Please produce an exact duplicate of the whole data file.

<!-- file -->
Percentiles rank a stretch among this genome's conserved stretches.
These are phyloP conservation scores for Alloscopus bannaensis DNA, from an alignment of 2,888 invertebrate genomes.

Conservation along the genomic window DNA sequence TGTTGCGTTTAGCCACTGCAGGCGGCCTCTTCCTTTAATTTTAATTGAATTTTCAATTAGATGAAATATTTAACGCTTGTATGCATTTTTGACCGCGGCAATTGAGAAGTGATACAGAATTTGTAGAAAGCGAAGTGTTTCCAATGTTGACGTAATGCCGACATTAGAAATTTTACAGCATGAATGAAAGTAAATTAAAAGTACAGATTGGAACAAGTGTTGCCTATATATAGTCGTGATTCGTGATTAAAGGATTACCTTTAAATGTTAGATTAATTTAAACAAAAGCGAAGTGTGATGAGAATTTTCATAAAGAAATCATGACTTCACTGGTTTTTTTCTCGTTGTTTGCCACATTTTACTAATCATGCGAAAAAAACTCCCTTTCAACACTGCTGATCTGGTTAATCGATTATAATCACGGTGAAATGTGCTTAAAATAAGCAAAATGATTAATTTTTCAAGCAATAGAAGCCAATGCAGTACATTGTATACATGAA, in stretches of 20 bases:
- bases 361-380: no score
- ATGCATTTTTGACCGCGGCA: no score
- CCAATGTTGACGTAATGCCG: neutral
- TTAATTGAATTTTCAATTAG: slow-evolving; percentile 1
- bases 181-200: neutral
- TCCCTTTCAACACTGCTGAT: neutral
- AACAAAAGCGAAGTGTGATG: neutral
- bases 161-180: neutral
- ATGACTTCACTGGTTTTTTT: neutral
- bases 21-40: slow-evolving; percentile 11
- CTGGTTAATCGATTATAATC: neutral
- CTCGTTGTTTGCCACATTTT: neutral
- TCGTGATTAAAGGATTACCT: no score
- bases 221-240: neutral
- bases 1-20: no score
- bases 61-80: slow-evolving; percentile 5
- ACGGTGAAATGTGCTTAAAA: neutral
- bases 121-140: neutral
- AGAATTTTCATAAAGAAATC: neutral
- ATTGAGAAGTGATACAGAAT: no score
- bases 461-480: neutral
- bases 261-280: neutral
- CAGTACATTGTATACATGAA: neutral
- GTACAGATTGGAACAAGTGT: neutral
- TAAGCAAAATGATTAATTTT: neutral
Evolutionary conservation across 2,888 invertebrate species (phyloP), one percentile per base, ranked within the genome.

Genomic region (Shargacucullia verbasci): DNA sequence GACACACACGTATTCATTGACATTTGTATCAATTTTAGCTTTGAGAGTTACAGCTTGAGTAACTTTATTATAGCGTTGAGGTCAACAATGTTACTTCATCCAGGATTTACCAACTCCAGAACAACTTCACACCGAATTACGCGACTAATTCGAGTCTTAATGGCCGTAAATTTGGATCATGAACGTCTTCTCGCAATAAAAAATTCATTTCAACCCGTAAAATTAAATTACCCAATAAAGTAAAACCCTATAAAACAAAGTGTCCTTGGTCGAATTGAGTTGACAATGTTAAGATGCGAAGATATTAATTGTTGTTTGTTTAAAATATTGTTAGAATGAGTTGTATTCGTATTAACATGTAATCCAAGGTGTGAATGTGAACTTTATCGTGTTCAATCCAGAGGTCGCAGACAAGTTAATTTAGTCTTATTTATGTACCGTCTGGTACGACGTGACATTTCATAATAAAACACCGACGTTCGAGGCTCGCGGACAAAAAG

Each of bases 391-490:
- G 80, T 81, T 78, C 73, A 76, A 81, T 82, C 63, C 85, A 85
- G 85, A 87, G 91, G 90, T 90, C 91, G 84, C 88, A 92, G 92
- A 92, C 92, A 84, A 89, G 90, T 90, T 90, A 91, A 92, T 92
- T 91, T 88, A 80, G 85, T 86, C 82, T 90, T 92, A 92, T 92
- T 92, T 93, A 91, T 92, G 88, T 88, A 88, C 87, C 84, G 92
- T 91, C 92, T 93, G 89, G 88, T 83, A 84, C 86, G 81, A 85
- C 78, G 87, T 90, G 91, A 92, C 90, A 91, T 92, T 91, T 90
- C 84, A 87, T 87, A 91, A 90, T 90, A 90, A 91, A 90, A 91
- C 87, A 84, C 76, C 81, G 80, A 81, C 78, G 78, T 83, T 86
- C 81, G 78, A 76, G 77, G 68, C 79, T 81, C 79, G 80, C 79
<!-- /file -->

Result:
Percentiles rank a stretch among this genome's conserved stretches.
These are phyloP conservation scores for Alloscopus bannaensis DNA, from an alignment of 2,888 invertebrate genomes.

Conservation along the genomic window DNA sequence TGTTGCGTTTAGCCACTGCAGGCGGCCTCTTCCTTTAATTTTAATTGAATTTTCAATTAGATGAAATATTTAACGCTTGTATGCATTTTTGACCGCGGCAATTGAGAAGTGATACAGAATTTGTAGAAAGCGAAGTGTTTCCAATGTTGACGTAATGCCGACATTAGAAATTTTACAGCATGAATGAAAGTAAATTAAAAGTACAGATTGGAACAAGTGTTGCCTATATATAGTCGTGATTCGTGATTAAAGGATTACCTTTAAATGTTAGATTAATTTAAACAAAAGCGAAGTGTGATGAGAATTTTCATAAAGAAATCATGACTTCACTGGTTTTTTTCTCGTTGTTTGCCACATTTTACTAATCATGCGAAAAAAACTCCCTTTCAACACTGCTGATCTGGTTAATCGATTATAATCACGGTGAAATGTGCTTAAAATAAGCAAAATGATTAATTTTTCAAGCAATAGAAGCCAATGCAGTACATTGTATACATGAA, in stretches of 20 bases:
- bases 361-380: no score
- ATGCATTTTTGACCGCGGCA: no score
- CCAATGTTGACGTAATGCCG: neutral
- TTAATTGAATTTTCAATTAG: slow-evolving; percentile 1
- bases 181-200: neutral
- TCCCTTTCAACACTGCTGAT: neutral
- AACAAAAGCGAAGTGTGATG: neutral
- bases 161-180: neutral
- ATGACTTCACTGGTTTTTTT: neutral
- bases 21-40: slow-evolving; percentile 11
- CTGGTTAATCGATTATAATC: neutral
- CTCGTTGTTTGCCACATTTT: neutral
- TCGTGATTAAAGGATTACCT: no score
- bases 221-240: neutral
- bases 1-20: no score
- bases 61-80: slow-evolving; percentile 5
- ACGGTGAAATGTGCTTAAAA: neutral
- bases 121-140: neutral
- AGAATTTTCATAAAGAAATC: neutral
- ATTGAGAAGTGATACAGAAT: no score
- bases 461-480: neutral
- bases 261-280: neutral
- CAGTACATTGTATACATGAA: neutral
- GTACAGATTGGAACAAGTGT: neutral
- TAAGCAAAATGATTAATTTT: neutral
Evolutionary conservation across 2,888 invertebrate species (phyloP), one percentile per base, ranked within the genome.

Genomic region (Shargacucullia verbasci): DNA sequence GACACACACGTATTCATTGACATTTGTATCAATTTTAGCTTTGAGAGTTACAGCTTGAGTAACTTTATTATAGCGTTGAGGTCAACAATGTTACTTCATCCAGGATTTACCAACTCCAGAACAACTTCACACCGAATTACGCGACTAATTCGAGTCTTAATGGCCGTAAATTTGGATCATGAACGTCTTCTCGCAATAAAAAATTCATTTCAACCCGTAAAATTAAATTACCCAATAAAGTAAAACCCTATAAAACAAAGTGTCCTTGGTCGAATTGAGTTGACAATGTTAAGATGCGAAGATATTAATTGTTGTTTGTTTAAAATATTGTTAGAATGAGTTGTATTCGTATTAACATGTAATCCAAGGTGTGAATGTGAACTTTATCGTGTTCAATCCAGAGGTCGCAGACAAGTTAATTTAGTCTTATTTATGTACCGTCTGGTACGACGTGACATTTCATAATAAAACACCGACGTTCGAGGCTCGCGGACAAAAAG

Each of bases 391-490:
- G 80, T 81, T 78, C 73, A 76, A 81, T 82, C 63, C 85, A 85
- G 85, A 87, G 91, G 90, T 90, C 91, G 84, C 88, A 92, G 92
- A 92, C 92, A 84, A 89, G 90, T 90, T 90, A 91, A 92, T 92
- T 91, T 88, A 80, G 85, T 86, C 82, T 90, T 92, A 92, T 92
- T 92, T 93, A 91, T 92, G 88, T 88, A 88, C 87, C 84, G 92
- T 91, C 92, T 93, G 89, G 88, T 83, A 84, C 86, G 81, A 85
- C 78, G 87, T 90, G 91, A 92, C 90, A 91, T 92, T 91, T 90
- C 84, A 87, T 87, A 91, A 90, T 90, A 90, A 91, A 90, A 91
- C 87, A 84, C 76, C 81, G 80, A 81, C 78, G 78, T 83, T 86
- C 81, G 78, A 76, G 77, G 68, C 79, T 81, C 79, G 80, C 79